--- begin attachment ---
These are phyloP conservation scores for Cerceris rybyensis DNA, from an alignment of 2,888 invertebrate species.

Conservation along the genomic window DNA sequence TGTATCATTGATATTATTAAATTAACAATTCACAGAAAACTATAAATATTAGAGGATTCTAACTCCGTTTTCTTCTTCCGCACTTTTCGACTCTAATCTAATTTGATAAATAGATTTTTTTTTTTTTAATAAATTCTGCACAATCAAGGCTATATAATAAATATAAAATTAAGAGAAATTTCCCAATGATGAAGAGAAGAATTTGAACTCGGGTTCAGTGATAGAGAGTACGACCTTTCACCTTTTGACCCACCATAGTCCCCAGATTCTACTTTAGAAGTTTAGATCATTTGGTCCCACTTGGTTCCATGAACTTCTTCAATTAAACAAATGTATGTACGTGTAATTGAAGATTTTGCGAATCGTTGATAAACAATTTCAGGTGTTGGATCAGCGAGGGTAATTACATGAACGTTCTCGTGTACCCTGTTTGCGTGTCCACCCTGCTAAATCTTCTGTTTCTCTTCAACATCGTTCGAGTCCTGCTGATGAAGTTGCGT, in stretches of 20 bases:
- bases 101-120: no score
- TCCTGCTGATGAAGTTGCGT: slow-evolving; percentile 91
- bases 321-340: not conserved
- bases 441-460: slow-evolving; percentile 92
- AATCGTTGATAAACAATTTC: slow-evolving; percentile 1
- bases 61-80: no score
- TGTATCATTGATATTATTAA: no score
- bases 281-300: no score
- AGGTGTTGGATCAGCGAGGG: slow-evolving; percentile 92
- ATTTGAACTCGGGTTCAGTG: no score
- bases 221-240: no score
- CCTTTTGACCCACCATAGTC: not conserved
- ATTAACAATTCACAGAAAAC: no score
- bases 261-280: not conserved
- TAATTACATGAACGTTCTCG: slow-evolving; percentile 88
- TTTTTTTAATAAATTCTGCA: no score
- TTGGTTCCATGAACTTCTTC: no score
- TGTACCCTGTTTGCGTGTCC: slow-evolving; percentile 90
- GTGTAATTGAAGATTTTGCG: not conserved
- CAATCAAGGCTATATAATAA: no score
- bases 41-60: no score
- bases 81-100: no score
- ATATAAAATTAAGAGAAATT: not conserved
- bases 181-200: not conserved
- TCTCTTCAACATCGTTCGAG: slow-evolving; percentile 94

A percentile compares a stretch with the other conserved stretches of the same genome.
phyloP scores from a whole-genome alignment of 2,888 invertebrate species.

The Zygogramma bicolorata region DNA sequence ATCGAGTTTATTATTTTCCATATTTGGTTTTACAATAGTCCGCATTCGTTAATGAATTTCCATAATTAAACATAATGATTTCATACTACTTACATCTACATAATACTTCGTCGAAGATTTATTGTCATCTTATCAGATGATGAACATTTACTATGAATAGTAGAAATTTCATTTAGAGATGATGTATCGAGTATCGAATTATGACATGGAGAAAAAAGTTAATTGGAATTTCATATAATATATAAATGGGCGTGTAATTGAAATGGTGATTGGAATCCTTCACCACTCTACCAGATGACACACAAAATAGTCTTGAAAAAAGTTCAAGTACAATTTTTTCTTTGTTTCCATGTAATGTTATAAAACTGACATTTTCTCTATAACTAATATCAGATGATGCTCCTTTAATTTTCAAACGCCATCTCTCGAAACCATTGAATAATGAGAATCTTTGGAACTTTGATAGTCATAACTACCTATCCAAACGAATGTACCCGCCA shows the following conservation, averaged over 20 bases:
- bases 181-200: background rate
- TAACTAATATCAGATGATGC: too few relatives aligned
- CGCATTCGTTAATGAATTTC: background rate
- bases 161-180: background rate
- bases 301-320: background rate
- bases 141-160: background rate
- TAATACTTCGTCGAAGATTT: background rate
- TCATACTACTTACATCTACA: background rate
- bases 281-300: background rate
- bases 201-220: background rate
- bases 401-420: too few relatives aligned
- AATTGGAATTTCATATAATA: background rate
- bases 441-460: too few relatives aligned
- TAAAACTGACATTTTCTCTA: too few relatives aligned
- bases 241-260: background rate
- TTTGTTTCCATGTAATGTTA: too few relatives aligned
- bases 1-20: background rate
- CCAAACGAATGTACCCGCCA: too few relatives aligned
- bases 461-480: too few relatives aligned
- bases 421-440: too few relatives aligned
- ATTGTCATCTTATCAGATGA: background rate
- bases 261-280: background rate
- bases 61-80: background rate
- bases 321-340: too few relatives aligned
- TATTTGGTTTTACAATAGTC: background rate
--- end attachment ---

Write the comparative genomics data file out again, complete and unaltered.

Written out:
These are phyloP conservation scores for Cerceris rybyensis DNA, from an alignment of 2,888 invertebrate species.

Conservation along the genomic window DNA sequence TGTATCATTGATATTATTAAATTAACAATTCACAGAAAACTATAAATATTAGAGGATTCTAACTCCGTTTTCTTCTTCCGCACTTTTCGACTCTAATCTAATTTGATAAATAGATTTTTTTTTTTTTAATAAATTCTGCACAATCAAGGCTATATAATAAATATAAAATTAAGAGAAATTTCCCAATGATGAAGAGAAGAATTTGAACTCGGGTTCAGTGATAGAGAGTACGACCTTTCACCTTTTGACCCACCATAGTCCCCAGATTCTACTTTAGAAGTTTAGATCATTTGGTCCCACTTGGTTCCATGAACTTCTTCAATTAAACAAATGTATGTACGTGTAATTGAAGATTTTGCGAATCGTTGATAAACAATTTCAGGTGTTGGATCAGCGAGGGTAATTACATGAACGTTCTCGTGTACCCTGTTTGCGTGTCCACCCTGCTAAATCTTCTGTTTCTCTTCAACATCGTTCGAGTCCTGCTGATGAAGTTGCGT, in stretches of 20 bases:
- bases 101-120: no score
- TCCTGCTGATGAAGTTGCGT: slow-evolving; percentile 91
- bases 321-340: not conserved
- bases 441-460: slow-evolving; percentile 92
- AATCGTTGATAAACAATTTC: slow-evolving; percentile 1
- bases 61-80: no score
- TGTATCATTGATATTATTAA: no score
- bases 281-300: no score
- AGGTGTTGGATCAGCGAGGG: slow-evolving; percentile 92
- ATTTGAACTCGGGTTCAGTG: no score
- bases 221-240: no score
- CCTTTTGACCCACCATAGTC: not conserved
- ATTAACAATTCACAGAAAAC: no score
- bases 261-280: not conserved
- TAATTACATGAACGTTCTCG: slow-evolving; percentile 88
- TTTTTTTAATAAATTCTGCA: no score
- TTGGTTCCATGAACTTCTTC: no score
- TGTACCCTGTTTGCGTGTCC: slow-evolving; percentile 90
- GTGTAATTGAAGATTTTGCG: not conserved
- CAATCAAGGCTATATAATAA: no score
- bases 41-60: no score
- bases 81-100: no score
- ATATAAAATTAAGAGAAATT: not conserved
- bases 181-200: not conserved
- TCTCTTCAACATCGTTCGAG: slow-evolving; percentile 94

A percentile compares a stretch with the other conserved stretches of the same genome.
phyloP scores from a whole-genome alignment of 2,888 invertebrate species.

The Zygogramma bicolorata region DNA sequence ATCGAGTTTATTATTTTCCATATTTGGTTTTACAATAGTCCGCATTCGTTAATGAATTTCCATAATTAAACATAATGATTTCATACTACTTACATCTACATAATACTTCGTCGAAGATTTATTGTCATCTTATCAGATGATGAACATTTACTATGAATAGTAGAAATTTCATTTAGAGATGATGTATCGAGTATCGAATTATGACATGGAGAAAAAAGTTAATTGGAATTTCATATAATATATAAATGGGCGTGTAATTGAAATGGTGATTGGAATCCTTCACCACTCTACCAGATGACACACAAAATAGTCTTGAAAAAAGTTCAAGTACAATTTTTTCTTTGTTTCCATGTAATGTTATAAAACTGACATTTTCTCTATAACTAATATCAGATGATGCTCCTTTAATTTTCAAACGCCATCTCTCGAAACCATTGAATAATGAGAATCTTTGGAACTTTGATAGTCATAACTACCTATCCAAACGAATGTACCCGCCA shows the following conservation, averaged over 20 bases:
- bases 181-200: background rate
- TAACTAATATCAGATGATGC: too few relatives aligned
- CGCATTCGTTAATGAATTTC: background rate
- bases 161-180: background rate
- bases 301-320: background rate
- bases 141-160: background rate
- TAATACTTCGTCGAAGATTT: background rate
- TCATACTACTTACATCTACA: background rate
- bases 281-300: background rate
- bases 201-220: background rate
- bases 401-420: too few relatives aligned
- AATTGGAATTTCATATAATA: background rate
- bases 441-460: too few relatives aligned
- TAAAACTGACATTTTCTCTA: too few relatives aligned
- bases 241-260: background rate
- TTTGTTTCCATGTAATGTTA: too few relatives aligned
- bases 1-20: background rate
- CCAAACGAATGTACCCGCCA: too few relatives aligned
- bases 461-480: too few relatives aligned
- bases 421-440: too few relatives aligned
- ATTGTCATCTTATCAGATGA: background rate
- bases 261-280: background rate
- bases 61-80: background rate
- bases 321-340: too few relatives aligned
- TATTTGGTTTTACAATAGTC: background rate